The halal issue in Malaysia can be a sensitive one, and can sometimes raise racial tensions.

While Muslims are obligated to make sure the food they consume is halal, cases of fake certificates or unhygienic production processes frequently make the headlines in Malaysia.

Malaysia's halal industry contributes to 7.8 per cent of the country's gross domestic product.

As the agency responsible for certifying if products are halal, the Department of Islamic Development Malaysia (Jakim) has found itself at the centre of recent furores fuelled by social media claims that certain certified restaurants served pork.

Jakim has had to play the role of myth-buster lately, after a viral video claiming that halal-certified coffee shop chain OldTown White Coffee served pork, when it was actually chicken.

While Muslim Malays make up 60 per cent of the country's 32 million population, a video released by Jakim last month revealed that nearly 70 per cent of halal certificate applicants were not bumiputeras - a term used to jointly refer to the Malay Muslim majority and indigenous tribes.

As at Dec 2, a total of 6,403 applications for the halal certification have been approved this year, out of 7,853. Of those that were successful, 67 per cent were non-bumiputera applicants.

The bulk of these were for products (62 per cent), and eateries (22 per cent).

OldTown White Coffee is far from being the only victim of fake news regarding its halal status. Jakim has had to post 99 statements this year, rebutting hoaxes and inaccurate information.

It also began a series on its Facebook page last week, debunking misinformation over posers such as whether the earth is flat and whether Muslims are allowed to play online battle game PlayerUnknown's Battlegrounds.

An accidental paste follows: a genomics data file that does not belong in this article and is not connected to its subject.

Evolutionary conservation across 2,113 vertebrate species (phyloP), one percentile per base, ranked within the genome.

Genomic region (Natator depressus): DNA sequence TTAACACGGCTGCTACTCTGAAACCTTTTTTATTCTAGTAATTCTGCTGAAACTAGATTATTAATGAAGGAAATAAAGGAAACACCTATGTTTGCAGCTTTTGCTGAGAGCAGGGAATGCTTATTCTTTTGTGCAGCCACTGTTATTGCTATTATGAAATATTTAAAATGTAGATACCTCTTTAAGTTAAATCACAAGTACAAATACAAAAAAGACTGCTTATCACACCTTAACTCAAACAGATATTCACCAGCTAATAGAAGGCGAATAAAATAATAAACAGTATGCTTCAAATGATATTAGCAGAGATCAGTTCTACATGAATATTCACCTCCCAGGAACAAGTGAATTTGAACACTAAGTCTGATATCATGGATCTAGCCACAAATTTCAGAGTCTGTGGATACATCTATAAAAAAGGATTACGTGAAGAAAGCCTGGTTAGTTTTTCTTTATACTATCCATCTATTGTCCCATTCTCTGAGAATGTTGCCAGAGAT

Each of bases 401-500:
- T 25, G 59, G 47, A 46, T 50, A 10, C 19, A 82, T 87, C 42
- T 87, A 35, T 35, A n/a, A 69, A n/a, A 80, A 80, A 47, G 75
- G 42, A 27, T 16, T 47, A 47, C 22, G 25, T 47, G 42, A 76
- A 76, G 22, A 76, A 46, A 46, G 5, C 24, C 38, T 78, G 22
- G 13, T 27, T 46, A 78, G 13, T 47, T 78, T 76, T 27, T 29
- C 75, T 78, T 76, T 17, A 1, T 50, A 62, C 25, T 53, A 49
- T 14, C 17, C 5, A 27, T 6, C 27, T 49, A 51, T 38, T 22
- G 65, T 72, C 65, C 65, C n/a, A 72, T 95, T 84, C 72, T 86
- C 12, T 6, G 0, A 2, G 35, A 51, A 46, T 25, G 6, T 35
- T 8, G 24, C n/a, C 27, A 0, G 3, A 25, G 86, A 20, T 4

"Spreading fake news is a serious matter. It is like an epidemic that must be handled quickly, and firmly," Mr Bukhari Md Akhir, director of Jakim's Halal Management Division, told ST.


Pakistan: Court Orders Arzoo — A Teenage Christian Girl’s Purported Husband Be Tried for Rape

Naeem Sahoutara

09 Dec 2020

A judicial magistrate on Wednesday invoked offence of rape against the main suspect in a case pertaining to the alleged underage marriage of Arzoo — a teenage Christian girl who was allegedly abducted before being forcefully converted and married to a Muslim man.

The judge also ordered the registration of a case against Syed Ali Azhar, who is the girl's purported husband, as well as against cleric Qazi Abdul Rasool Naqshbandi, the justice of peace and facilitators and witnesses under Section 3 of the Sindh Child Marriages Restraint Act, 2013.

The magistrate also issued non-bailable arrest warrants for the absconding suspects. The judge sent the matter to the district and sessions’ judge (South) for initiating a trial.

During the hearing, the judge ruled that the investigation officer in the case was at liberty to determine the question of the issuance of sanad (certificate of conversion of religion) in accordance with the Supreme Court’s judgment (SCMR-474 of 2014), which was raised by the complainant’s counsel during the course of the arguments.

Police had booked Azhar, his brothers Syed Mohsin Ali and Syed Shariq Ali and their friend Danish for allegedly kidnapping the teenage girl, forcibly converting her and marrying her to a Muslim man.

Officials had also booked cleric Qazi Abdul Rasool, Junaid Ali Siddiqui and Mehmood Hassan for facilitating and solemnising the underage marriage of Arzoo Raja with Azhar. They are all currently on interim pre-arrest bail while Azhar is in police custody.

On Wednesday, judicial magistrate (South) Muhammad Ali Dall pronounced his verdict on the charge-sheet filed by the investigating officer after hearing arguments from the state prosecutor, defence counsel Muhammad Nizar Tanoli and the counsels for the complainant, Jibran Nasir and Asghar Narejo.

In his 20-page order, the judge noted that from perusal of the material available on record, it appeared that the "ingredients" of Section 376 (punishment for rape) of the Pakistan Penal Code (PPC) and Section 3 of the Sindh Child Marriages Restraint Act, 2013 were "attracting" against the suspect Syed Ali Azhar.